Japan-China Senkaku spat may hurt Tokyo's 2020 Olympic bid

Last Updated: Wed, Oct 24, 2012 09:41 hrs

The ongoing dispute between Japan and China over the Senkaku Islands could affect the outcome of the voting for the 2020 Olympics, thereby making Istanbul's path to victory easier, a prominent Turkish journalist has said.

Sports editor Cetin Cem Yilmaz, of the English-language Hurriyet Daily News, said that the ongoing conflict has been mentioned as a 'possible advantage' for the Turkish bid.

The dispute between Japan and China has sparked protests, vandalism, economic boycotts and complicated already tense diplomatic relations between the nations.

According to the Japan Times, the general public's unbridled enthusiasm to host the 2020 Summer Olympics could also give Istanbul the boost it needs to win the vote over Tokyo and Madrid, and Yilmaz believes that is the driving force behind the Turkish Olympic Committee's bid.

"Actually, that looks as the most important factor in Istanbul's Olympic aspirations," he wrote in an email, providing an important perspective just 11 months before International Olympic Committee members will convene in Buenos Aires, officially on Sept. 7, 2013, to vote for the 2020 host city.

"The local officials, the government and the public are firmly standing behind Istanbul's bid. A well-known survey stated that 87 percent of the public want Istanbul to host the Olympic Games, which is a remarkably higher number than other candidate cities," he added.

"The biggest factor in the support is the belief that this Games would showcase Turkey's rising to the global stage," Yilmaz said.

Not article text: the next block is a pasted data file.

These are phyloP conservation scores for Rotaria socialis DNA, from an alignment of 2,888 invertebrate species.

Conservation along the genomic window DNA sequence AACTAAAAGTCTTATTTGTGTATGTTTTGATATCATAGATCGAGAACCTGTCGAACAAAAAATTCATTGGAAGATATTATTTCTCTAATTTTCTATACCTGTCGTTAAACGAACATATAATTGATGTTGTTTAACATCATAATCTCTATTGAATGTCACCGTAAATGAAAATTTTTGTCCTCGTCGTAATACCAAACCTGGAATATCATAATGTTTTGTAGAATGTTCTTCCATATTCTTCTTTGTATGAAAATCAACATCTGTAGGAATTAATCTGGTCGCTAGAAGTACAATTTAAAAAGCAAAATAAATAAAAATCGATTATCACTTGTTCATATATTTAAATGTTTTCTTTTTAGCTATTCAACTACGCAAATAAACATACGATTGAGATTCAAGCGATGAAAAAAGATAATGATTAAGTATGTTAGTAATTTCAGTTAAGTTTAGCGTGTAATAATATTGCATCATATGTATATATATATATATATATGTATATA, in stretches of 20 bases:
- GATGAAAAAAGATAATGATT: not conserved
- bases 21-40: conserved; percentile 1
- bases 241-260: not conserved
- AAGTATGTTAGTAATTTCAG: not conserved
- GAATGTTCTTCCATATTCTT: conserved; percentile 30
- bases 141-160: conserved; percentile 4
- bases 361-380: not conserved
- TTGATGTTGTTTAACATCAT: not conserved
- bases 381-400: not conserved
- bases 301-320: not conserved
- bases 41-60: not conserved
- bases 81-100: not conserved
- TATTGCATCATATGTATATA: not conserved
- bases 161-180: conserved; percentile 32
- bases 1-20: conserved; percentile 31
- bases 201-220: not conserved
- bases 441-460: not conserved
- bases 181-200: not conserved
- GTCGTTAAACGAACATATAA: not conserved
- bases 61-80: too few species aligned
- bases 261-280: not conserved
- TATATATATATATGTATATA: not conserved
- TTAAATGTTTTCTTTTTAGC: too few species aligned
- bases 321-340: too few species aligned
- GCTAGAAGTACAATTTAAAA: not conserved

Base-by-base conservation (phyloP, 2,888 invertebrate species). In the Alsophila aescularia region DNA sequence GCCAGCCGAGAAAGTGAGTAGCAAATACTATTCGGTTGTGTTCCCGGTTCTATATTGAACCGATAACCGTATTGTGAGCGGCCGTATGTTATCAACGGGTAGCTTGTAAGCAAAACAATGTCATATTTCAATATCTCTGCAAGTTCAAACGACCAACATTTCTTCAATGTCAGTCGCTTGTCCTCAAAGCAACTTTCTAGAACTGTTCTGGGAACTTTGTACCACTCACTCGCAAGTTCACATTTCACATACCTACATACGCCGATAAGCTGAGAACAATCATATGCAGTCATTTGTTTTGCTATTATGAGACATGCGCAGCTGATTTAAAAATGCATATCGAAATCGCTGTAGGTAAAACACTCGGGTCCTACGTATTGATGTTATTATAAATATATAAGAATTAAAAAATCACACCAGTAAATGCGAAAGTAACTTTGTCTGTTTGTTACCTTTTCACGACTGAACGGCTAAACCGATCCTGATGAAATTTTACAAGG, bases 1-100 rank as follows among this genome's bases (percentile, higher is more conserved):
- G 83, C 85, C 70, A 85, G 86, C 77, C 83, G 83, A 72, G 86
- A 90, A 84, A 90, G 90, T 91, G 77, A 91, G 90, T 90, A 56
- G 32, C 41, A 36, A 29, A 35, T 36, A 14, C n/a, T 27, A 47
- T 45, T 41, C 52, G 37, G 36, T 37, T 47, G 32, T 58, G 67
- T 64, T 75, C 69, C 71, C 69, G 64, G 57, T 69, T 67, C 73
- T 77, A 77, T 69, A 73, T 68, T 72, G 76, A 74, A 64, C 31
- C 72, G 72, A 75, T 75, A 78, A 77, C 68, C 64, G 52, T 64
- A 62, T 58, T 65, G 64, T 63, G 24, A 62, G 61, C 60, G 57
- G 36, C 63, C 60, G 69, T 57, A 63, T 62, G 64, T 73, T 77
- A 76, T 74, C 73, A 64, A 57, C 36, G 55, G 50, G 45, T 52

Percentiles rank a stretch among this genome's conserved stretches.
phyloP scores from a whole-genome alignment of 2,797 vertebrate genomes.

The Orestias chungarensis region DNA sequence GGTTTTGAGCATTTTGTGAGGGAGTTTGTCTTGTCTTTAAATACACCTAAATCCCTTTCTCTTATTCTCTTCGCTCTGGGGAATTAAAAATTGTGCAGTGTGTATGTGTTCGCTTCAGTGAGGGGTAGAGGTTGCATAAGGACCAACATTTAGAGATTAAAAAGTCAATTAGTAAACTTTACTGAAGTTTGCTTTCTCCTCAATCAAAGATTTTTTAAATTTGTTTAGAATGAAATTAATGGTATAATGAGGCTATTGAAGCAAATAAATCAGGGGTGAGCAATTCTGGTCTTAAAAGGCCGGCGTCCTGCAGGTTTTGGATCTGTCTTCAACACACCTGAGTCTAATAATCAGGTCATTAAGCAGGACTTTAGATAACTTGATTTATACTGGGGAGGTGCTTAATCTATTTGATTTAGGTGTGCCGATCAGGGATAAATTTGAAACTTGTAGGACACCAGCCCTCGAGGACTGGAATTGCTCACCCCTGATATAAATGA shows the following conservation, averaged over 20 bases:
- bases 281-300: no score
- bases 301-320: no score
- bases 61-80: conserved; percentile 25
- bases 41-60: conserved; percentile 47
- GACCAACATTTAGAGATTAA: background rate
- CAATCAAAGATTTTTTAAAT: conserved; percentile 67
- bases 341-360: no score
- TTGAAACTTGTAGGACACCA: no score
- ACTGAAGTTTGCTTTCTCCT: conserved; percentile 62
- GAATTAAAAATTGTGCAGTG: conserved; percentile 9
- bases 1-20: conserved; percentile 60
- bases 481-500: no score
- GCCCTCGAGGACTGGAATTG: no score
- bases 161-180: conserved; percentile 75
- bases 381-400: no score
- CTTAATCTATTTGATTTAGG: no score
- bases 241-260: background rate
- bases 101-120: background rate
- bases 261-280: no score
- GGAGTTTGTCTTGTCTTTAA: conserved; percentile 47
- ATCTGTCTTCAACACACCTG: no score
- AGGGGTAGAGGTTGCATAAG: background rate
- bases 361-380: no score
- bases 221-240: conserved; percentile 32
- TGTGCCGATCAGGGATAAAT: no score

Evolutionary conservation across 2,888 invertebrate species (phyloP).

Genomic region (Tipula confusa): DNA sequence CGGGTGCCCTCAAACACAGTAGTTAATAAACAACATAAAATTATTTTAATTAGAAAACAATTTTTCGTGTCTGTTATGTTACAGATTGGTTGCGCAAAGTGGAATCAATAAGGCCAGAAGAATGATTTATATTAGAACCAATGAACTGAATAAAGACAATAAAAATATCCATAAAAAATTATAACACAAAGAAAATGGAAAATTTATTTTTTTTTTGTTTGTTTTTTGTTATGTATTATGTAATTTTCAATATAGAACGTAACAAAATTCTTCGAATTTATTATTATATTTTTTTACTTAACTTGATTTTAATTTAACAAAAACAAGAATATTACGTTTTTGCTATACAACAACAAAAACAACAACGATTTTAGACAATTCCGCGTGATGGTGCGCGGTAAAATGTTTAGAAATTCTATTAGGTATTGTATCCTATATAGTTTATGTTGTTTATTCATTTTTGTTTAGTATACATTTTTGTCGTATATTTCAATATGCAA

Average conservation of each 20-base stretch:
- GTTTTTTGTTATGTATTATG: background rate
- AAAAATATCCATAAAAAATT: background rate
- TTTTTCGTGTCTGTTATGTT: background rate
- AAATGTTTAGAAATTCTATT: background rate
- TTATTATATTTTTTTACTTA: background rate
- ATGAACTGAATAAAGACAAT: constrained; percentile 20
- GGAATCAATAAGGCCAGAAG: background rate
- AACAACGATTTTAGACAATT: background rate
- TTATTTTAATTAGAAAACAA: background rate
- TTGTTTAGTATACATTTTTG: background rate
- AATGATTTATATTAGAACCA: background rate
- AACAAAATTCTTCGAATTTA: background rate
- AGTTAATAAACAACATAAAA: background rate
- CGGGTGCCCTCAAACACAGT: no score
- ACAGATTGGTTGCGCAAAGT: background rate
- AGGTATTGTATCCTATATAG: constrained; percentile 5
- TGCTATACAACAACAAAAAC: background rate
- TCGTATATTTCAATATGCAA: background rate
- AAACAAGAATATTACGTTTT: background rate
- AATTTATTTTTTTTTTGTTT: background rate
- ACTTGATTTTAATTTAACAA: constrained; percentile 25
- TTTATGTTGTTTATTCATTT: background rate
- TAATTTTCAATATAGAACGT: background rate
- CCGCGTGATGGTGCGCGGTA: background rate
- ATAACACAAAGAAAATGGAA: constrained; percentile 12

"For many people, hosting the Olympic Games would symbolize Turkey's power that it can be up there with other major countries: USA, China, the United Kingdom, Japan, Germany or France who have hosted previous events. On the other hand, people know that Istanbul can benefit greatly for the Games for infrastructure, city planning, etc," he added.

For Turkey, its unique status as "bridge between different cultures," Yilmaz pointed out, "is a key selling point of the bid.

Indeed, Istanbul is a city that connects Europe and Asia in a modern, secular, Muslim nation in a region surrounded by nations with governments fueled by Islamic ideology.

"National Olympic Committee leader Ugur Erdener has told the Hurriyet Daily News that Turkey's economic and political consistency is a key factor, as well as the country having a charismatic leader in (Prime Minister) Recep Tayyip Erdogan," he said.

"I believe that bringing the Olympic Games to a new destination after Beijing (in 2008) and Rio (the 2016 Summer Games host city) will boost Turkey's chances, given that Istanbul is one of the biggest cities in the world that has never hosted the Olympics," he added.

"Of course, the Olympics are a completely different experience, but the last decade of hosting sports events do look quite good on Turkey's resume," he added.(ANI)

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